The Disintegration of Production

The Disintegration of Production

Firm Strategy and Industrial Development in China

Edited by Mariko Watanabe

In the past two decades, China has experienced rapid industrial and economic growth. This fascinating book explores the unique Chinese business strategy of vigorous market entry and low prices, which has been the key feature of this accelerated industrial growth.

Chapter 7: Stratified domestic demand: the “seedbed effect” on automobile firms observed from county-level sales data

Moriki Ohara

Subjects: asian studies, asian development, asian economics, development studies, asian development, development economics, economics and finance, asian economics, development economics, industrial organisation, institutional economics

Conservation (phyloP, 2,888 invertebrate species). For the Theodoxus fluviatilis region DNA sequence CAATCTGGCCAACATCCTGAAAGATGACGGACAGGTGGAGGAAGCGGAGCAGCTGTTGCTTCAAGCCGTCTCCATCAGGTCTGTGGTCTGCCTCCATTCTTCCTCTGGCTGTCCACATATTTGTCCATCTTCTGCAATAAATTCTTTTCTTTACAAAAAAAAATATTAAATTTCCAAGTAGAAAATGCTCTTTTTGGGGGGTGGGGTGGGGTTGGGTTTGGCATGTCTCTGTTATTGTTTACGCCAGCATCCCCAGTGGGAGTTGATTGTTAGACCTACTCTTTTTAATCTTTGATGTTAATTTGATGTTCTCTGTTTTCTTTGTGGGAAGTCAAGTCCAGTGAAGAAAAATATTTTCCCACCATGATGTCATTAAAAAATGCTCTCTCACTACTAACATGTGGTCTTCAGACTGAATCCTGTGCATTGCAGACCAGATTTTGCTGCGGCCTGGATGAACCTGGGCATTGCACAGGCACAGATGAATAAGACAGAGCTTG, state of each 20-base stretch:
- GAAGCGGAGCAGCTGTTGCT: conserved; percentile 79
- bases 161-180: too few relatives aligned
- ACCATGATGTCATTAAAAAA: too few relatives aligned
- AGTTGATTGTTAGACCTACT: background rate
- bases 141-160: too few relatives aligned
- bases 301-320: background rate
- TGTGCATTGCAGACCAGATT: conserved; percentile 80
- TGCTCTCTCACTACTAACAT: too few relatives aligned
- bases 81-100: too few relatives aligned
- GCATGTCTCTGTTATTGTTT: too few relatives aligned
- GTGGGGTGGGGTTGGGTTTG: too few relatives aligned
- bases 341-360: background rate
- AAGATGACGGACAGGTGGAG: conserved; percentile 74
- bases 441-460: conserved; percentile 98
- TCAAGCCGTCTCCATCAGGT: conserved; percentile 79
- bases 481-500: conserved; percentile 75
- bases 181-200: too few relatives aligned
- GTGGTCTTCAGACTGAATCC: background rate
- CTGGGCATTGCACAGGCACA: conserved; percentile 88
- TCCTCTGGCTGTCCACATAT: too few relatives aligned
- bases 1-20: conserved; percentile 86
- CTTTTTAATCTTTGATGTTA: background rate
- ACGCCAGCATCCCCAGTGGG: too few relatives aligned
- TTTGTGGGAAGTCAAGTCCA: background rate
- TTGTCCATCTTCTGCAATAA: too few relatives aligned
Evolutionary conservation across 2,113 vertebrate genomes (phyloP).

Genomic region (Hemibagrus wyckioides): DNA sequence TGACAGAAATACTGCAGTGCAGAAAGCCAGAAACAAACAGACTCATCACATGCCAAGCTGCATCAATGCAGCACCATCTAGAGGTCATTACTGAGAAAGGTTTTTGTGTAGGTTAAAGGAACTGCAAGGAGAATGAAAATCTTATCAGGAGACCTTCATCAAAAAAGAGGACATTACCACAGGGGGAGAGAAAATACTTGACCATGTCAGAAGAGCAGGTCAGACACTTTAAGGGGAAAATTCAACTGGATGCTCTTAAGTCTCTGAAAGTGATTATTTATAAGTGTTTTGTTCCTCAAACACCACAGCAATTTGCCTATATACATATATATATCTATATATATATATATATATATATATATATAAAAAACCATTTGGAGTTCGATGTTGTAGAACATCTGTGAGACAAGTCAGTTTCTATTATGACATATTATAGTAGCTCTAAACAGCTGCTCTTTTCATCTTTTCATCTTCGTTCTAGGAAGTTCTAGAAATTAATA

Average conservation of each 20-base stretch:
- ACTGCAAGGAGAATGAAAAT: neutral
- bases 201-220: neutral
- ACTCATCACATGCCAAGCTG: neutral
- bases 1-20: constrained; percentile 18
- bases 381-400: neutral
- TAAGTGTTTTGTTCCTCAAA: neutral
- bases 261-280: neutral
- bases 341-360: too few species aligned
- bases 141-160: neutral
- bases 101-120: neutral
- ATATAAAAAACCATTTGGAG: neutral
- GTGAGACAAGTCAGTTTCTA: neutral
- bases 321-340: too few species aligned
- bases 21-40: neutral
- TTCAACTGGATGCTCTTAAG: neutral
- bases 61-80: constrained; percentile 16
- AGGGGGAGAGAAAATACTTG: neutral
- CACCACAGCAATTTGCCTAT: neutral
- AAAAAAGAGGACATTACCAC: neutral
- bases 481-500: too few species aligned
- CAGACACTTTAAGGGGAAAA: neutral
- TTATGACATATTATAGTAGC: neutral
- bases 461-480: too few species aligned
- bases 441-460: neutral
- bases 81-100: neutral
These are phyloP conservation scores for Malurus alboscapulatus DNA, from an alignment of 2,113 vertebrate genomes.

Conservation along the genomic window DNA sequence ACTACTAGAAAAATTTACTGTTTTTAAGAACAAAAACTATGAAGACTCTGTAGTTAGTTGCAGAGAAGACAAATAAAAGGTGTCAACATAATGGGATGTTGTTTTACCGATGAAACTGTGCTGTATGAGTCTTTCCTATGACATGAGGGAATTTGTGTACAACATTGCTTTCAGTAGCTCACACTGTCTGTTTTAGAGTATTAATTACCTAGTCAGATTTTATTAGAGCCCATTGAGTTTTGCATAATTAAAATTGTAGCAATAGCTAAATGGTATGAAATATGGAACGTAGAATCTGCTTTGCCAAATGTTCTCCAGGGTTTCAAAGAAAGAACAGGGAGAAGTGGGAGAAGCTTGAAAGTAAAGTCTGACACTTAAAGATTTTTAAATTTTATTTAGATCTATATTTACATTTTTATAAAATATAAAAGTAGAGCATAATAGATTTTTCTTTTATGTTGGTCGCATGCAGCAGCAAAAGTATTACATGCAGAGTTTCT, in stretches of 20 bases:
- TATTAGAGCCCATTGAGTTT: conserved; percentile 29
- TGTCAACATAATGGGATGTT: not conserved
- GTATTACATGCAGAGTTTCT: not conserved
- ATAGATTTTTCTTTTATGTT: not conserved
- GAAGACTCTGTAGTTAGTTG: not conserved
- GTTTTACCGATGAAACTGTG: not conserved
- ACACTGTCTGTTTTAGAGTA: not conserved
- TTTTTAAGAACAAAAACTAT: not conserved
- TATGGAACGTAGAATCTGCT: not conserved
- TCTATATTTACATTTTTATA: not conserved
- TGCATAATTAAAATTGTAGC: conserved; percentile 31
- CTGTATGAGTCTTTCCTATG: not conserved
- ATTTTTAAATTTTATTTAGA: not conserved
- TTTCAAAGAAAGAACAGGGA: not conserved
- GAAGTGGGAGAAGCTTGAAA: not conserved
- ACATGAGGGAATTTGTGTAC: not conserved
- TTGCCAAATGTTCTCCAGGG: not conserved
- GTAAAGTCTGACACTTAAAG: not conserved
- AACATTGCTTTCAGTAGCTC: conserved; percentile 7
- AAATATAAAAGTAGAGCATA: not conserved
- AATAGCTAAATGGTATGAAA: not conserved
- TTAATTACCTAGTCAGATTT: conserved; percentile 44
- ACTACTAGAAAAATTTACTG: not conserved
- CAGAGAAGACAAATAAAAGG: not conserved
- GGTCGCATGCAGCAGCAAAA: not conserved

This chapter points out the “seedbed effect” of the low-end part of China’s domestic market on Chinese indigenous firms in the process of accumulating technological capabilities and catching up to the superior foreign multinational brands. The scattered nature of China’s industrial organization – for example, the large number of new entrants into the competition, scattered market shares among homogeneous firms (brands) and spot-type short-term transactions among firms – has been widely explained from the viewpoint of supply-side factors, such as technological backwardness, immaturity regarding market economy norms and supportive roles of governments, etc. (Ohara 2001; Marukawa 2007; Kimura 2011; Ohara and Lin 2011). In contrast, this chapter focuses on the demand-side factors, namely, stratification of the domestic market, to explain the scattered nature of industrial development in contemporary China. In various industries in China, a large number of firms with homogeneous technological capabilities compete, which leads to harsh price competition (Ohara and Lin 2011). One of the main factors that we believe has brought about such a situation is the multiplicity of the domestic market. China’s domestic market has not perfectly integrated into a homogeneous national market but is still constituted by geographically and vertically different markets. Since different sets of firms/brands compete in each of the different submarkets, when observed at a national level, the image of highly scattered-type competition and industrial organization emerges.

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